The approval of the Line 9B pipeline and the current ‘Leave to Open’ status, were decisions imposed on residents of Canada by a non-elected regulator composed of biased corporate actors prioritizing industry goals and objectives. You have advised that “it is important that [the federal government] acknowledge mistakes when we make them”. It is our strongly-held conviction that the prior government’s support for the NEB structure and review process has resulted in an erroneous decision that threatens communities, water sources, local ecosystems, and the planet.

We ask that you do more than simply acknowledge this mistake, but promptly take the actions necessary to correct it.

The letter also makes specific reference to the Chippewas of the Thames First Nation’s Supreme Court challenge of the NEB’s review process of Line 9B. Just weeks after the election, I flagged this case as a litmus test of whether Trudeau was earnest in his pledge to engage in meaningful nation-to-nation relations with First Nations across Canada, and so far, he’s fallen far short of the mark. In fact, in indicating that his reform of the National Energy Board will not include additional consultation of First Nations beyond the NEB’s bureaucratically absurd and racist process.

In terms of resistance, there are three main fronts. There’s the direct front, which the brave folks at Ste-Justine-de-Newton represent. There’s the legal front, which this broad coalition of community and national organizations’ open letter to the Prime Minister and the Chippewa of the Thames First Nation’s legal challenge represents. And then there’s the symbolic front, which is proudly taken up by Rachel Thevenard, who is running the full length of Line 9B in support of the Chippewas of the Thames First Nation.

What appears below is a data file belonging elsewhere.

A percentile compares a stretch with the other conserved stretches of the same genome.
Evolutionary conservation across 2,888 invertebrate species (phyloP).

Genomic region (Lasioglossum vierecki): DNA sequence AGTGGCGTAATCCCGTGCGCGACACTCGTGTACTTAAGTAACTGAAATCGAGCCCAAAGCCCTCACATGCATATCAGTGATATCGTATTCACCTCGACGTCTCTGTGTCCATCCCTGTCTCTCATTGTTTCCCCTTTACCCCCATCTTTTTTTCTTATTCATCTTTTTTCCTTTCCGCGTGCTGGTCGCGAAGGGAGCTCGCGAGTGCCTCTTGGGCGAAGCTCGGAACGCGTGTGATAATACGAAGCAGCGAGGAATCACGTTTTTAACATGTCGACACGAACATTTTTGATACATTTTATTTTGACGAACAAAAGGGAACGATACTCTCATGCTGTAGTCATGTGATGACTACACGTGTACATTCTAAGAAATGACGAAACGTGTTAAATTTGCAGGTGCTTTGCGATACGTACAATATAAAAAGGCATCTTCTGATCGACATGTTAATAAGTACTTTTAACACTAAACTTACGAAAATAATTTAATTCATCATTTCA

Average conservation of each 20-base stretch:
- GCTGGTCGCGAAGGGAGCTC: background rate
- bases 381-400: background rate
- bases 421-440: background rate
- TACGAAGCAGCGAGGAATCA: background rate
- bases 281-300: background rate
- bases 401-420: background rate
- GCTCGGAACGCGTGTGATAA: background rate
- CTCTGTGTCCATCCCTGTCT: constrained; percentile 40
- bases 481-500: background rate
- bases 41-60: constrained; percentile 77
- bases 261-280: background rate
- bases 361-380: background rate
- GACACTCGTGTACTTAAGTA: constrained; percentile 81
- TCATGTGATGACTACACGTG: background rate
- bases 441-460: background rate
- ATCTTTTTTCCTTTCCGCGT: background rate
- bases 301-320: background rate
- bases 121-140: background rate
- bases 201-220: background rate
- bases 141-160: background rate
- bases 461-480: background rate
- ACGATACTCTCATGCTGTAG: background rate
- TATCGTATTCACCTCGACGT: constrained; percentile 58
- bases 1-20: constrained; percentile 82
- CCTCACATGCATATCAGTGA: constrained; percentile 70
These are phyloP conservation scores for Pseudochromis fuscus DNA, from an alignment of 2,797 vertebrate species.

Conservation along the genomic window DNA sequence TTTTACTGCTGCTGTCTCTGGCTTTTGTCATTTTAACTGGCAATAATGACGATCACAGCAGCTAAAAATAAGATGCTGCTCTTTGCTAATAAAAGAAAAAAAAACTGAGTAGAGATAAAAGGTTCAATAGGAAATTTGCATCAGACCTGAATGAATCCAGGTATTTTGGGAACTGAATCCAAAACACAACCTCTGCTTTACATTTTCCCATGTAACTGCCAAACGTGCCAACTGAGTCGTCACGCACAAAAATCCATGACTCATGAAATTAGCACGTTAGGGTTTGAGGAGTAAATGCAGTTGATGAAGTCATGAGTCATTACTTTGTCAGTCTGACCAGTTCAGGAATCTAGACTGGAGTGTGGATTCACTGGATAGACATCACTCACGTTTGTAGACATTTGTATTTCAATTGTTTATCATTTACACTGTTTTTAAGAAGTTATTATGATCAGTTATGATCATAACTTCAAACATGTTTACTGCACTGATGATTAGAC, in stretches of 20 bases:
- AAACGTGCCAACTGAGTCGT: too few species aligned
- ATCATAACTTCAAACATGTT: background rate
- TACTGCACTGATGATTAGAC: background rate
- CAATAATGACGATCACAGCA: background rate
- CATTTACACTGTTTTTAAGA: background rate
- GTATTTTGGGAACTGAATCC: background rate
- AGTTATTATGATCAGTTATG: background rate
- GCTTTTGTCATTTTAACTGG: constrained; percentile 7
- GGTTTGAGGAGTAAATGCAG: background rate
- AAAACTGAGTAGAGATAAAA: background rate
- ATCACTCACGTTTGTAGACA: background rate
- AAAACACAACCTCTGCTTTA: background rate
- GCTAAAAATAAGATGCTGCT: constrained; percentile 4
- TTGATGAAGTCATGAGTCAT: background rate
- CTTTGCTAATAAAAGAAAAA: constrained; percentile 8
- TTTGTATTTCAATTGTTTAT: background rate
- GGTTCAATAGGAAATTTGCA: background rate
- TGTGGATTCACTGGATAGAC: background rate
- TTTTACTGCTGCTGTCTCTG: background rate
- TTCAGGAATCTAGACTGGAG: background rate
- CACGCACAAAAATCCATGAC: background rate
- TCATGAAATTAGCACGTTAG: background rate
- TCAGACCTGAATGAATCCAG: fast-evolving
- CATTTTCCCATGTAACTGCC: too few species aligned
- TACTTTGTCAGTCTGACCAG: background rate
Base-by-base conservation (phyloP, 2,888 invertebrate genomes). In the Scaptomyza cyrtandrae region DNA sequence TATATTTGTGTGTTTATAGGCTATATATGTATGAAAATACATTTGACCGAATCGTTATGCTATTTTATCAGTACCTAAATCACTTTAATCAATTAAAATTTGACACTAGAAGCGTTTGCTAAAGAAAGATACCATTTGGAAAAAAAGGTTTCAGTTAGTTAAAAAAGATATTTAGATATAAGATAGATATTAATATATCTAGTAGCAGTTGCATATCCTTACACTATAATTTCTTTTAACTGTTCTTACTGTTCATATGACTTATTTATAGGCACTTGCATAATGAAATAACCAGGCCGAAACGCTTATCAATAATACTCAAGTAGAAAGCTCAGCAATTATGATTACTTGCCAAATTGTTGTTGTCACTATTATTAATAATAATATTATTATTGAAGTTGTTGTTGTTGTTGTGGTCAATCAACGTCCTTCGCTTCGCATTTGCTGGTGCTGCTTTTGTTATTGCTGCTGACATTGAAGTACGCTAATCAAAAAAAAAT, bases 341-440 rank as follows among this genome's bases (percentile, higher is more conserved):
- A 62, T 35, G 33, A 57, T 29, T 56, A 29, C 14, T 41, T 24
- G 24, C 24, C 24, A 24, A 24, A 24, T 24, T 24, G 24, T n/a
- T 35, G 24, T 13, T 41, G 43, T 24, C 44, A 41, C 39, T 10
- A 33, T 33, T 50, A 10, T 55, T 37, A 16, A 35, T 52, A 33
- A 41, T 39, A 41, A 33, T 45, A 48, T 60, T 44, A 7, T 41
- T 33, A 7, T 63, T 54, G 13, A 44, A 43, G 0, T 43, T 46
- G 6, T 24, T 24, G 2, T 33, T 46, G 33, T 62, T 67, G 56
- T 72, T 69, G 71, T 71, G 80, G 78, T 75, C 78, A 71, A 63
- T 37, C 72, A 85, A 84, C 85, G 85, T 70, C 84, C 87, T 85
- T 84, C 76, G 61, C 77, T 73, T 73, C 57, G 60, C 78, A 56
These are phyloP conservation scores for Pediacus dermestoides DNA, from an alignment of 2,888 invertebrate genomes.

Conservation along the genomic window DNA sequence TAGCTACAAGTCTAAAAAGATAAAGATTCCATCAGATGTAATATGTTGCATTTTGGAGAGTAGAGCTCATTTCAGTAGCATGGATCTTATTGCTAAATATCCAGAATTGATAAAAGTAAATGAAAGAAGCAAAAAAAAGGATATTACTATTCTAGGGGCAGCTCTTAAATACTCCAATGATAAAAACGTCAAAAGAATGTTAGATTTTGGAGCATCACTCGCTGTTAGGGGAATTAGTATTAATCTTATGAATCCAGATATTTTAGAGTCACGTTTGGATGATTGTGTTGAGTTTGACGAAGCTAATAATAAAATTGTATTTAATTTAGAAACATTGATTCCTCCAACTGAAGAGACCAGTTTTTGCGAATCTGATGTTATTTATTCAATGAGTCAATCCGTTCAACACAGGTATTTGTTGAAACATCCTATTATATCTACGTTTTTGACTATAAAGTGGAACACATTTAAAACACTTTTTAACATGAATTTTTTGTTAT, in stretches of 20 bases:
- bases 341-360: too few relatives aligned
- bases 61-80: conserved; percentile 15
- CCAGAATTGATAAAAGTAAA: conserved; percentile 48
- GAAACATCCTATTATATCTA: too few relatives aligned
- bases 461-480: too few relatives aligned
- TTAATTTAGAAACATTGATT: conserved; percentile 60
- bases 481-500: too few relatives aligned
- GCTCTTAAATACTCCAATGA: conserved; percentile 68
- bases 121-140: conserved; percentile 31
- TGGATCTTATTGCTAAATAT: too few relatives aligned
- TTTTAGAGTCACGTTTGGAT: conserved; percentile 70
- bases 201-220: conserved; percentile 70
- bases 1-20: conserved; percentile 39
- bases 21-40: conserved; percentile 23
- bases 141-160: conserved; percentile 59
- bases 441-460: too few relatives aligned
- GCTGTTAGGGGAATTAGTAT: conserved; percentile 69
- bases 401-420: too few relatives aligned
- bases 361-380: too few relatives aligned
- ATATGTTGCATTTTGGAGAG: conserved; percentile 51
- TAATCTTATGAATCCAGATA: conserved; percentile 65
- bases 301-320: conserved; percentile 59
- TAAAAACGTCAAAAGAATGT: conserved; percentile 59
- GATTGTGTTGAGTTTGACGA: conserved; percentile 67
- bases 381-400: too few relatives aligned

“Line 9 means expansion of the tar sands, and that means more CO2 in the air,” says Thevenard.

The distinction between speaking and acting on climate change is not lost on Thevenard. “While Canada was at the climate summit in Paris, we have turned on this giant tar sands pipeline right through our communities. It is completely unacceptable.”

Thevenard explains her inspiration. “I saw indigenous people disproportionately putting their bodies on the line in this fight to protect the land and water, and I thought that I, as a settler, should be running.”

Thevenard’s action neither directly disrupts the movement of crude bitumen through the pipeline nor directly engages politicians or bureaucrats who are in a position to make decisions on this matter. But these symbolic actions are also powerfully important.

Every city and town she passes through is an opportunity to raise awareness of this vital issue, an issue which has escaped the notice of many many people along the route.

And given the fact that a pipeline expert with forty years of industry experience states there is a 90% chance that Line 9B will experience a significant rupture within the next five years, the more people who are aware of this issue, the better.

Overall, it’s extremely encouraging to see that activists and organizations are refusing to take Line 9’s reversal sitting down. The fact is that the NEB’s undemocratic and legally flawed decision does not have to be final. With broad mobilization, a multiplicity of legal and formal appeals, and a willingness to engage in direct, disruptive action, opponents of the line’s reversal are perfectly capable of assembling a coalition which can reverse this decision and bring down the proposal once and for all.

Solidarity with all who are working against this pipeline!

Solidarity Saturday is a weekly examination of activism and protest in Canada and (occasionally) around the world. You can reach me at matt@thealfalfafield.com or leave a comment below.